Opening Day at Comfort Crockery
Long view of the original storefront on Main Street.
Interior shot of the 1879 mercantile as it is being restored.
View of interior of he 1879 from Main Street door.
Historical marker as seen on the Main Street storefront of 1879 building.
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Originally built in 1879 and expanded in 1907, the August Faltin Building in Comfort, TX is one of the 100+ contributing buildings in the Comfort Historic District. The Faltin Building is a commercial building built from limestone, with four small frame outbuildings surrounding the structure. The August Faltin Building consists of two adjoining structures: the first (on Main St) was built in 1879; a significant expansion was completed in 1907 on the adjacent corner lot (on Main and 7th St). Both buildings now represent a single unit which currently houses the Artisan Gallery at Comfort Crockery in the 1907 half and The Loom Room in the 1879 building.
A Texas Historical Marker (along with an NRHP plaque) can be found on the 1879 side of the August Faltin building; it states:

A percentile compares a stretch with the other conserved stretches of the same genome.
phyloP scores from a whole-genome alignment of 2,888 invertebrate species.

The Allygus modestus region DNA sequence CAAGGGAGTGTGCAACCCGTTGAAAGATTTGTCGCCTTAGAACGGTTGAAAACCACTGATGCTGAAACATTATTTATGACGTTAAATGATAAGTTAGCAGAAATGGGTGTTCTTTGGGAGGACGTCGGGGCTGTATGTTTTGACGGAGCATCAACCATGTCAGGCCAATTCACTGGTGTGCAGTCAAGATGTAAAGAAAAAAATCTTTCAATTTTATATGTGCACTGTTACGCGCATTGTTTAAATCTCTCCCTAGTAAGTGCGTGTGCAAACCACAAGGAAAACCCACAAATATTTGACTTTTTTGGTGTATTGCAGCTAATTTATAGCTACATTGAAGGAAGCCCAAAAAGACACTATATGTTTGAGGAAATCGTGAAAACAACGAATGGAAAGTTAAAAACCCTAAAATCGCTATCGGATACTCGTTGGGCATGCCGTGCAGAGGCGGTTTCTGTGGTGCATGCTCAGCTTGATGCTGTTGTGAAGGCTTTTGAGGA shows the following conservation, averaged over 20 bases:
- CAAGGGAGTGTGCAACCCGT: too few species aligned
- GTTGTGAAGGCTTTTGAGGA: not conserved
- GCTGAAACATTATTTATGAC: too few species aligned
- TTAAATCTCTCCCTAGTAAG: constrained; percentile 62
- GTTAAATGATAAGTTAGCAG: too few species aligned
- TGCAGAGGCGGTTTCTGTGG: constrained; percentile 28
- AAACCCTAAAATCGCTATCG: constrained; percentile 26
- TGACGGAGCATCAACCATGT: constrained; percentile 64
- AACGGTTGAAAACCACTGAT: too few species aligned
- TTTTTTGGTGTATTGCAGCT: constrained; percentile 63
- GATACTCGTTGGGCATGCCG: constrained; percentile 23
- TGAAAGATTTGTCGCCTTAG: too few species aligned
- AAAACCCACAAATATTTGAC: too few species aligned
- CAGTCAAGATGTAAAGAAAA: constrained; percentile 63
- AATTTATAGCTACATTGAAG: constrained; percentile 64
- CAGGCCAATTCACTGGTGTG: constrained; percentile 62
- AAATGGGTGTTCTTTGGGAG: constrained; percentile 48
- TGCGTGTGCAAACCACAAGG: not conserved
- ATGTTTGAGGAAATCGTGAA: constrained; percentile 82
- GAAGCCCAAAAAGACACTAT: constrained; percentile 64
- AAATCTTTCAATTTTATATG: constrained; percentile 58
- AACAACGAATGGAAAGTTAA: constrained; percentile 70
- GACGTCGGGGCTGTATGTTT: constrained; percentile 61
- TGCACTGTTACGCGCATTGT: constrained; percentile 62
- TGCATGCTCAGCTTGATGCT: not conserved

"Prussian native Friedrich August Faltin (1830-1905) moved to Comfort in 1856 and purchased the general merchandise business of Theodor Goldbeck, located at this site. Trained in his father's store, which had been established about 1818 in Danzig, Prussia, now Gdansk, Poland, Faltin became a leading merchant of the Texas Hill Country. In addition, his 1869 partnership with Capt. Charles Schreiner of Kerrville became the nucleus of the vast Schreiner enterprises.
By the late 1870s Faltin's business, which included banking and post office services, had outgrown the structure at this site and he had architect Alfred Giles of San Antonio design a new building. Constructed by the noted builder J.H. Kampmann, the Victorian Italian edifice was completed in 1879.
Later run by Faltin's sons Richard and August S., the business was sold in 1907 to their brother-in-law Dan Holekamp and his sons Otto and Edgar. That same year an addition to the building was completed. Also designed by Giles, it included second floor space for meetings of fraternal and civic groups. In 1968 the property was sold back to the Faltin family.
The August Faltin Building remains as a symbol of the area's early commercial growth." (Source: Waymarking.com)
It was purchased in 2009 by the first non-family owners Roci and Brian Brawner.